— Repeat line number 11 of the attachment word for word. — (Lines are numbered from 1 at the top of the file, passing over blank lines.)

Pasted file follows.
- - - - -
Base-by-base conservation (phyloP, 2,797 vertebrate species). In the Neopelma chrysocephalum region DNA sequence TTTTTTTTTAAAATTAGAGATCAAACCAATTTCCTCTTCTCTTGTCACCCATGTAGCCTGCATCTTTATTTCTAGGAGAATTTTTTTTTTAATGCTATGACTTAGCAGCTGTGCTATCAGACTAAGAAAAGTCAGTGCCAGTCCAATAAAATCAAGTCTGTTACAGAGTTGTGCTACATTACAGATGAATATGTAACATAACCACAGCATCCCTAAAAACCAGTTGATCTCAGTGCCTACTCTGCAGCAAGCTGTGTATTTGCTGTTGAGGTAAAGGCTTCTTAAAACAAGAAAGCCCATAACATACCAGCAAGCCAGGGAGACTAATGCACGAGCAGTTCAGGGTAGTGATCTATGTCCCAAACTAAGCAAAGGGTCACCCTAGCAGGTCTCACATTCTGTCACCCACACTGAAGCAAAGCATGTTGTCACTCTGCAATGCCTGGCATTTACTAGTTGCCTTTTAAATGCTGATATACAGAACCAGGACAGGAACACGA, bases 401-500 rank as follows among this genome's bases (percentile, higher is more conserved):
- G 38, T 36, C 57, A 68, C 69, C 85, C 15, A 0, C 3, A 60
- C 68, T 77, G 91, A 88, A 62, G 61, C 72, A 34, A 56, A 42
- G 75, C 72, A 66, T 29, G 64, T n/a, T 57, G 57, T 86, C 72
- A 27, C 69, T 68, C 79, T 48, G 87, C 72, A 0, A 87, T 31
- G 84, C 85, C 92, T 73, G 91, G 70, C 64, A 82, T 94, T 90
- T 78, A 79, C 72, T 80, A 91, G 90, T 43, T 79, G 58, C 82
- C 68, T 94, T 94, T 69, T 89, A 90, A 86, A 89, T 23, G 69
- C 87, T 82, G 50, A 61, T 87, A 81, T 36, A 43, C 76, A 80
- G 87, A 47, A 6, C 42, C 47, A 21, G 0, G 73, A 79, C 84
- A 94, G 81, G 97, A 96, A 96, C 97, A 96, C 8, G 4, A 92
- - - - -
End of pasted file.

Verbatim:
- A 94, G 81, G 97, A 96, A 96, C 97, A 96, C 8, G 4, A 92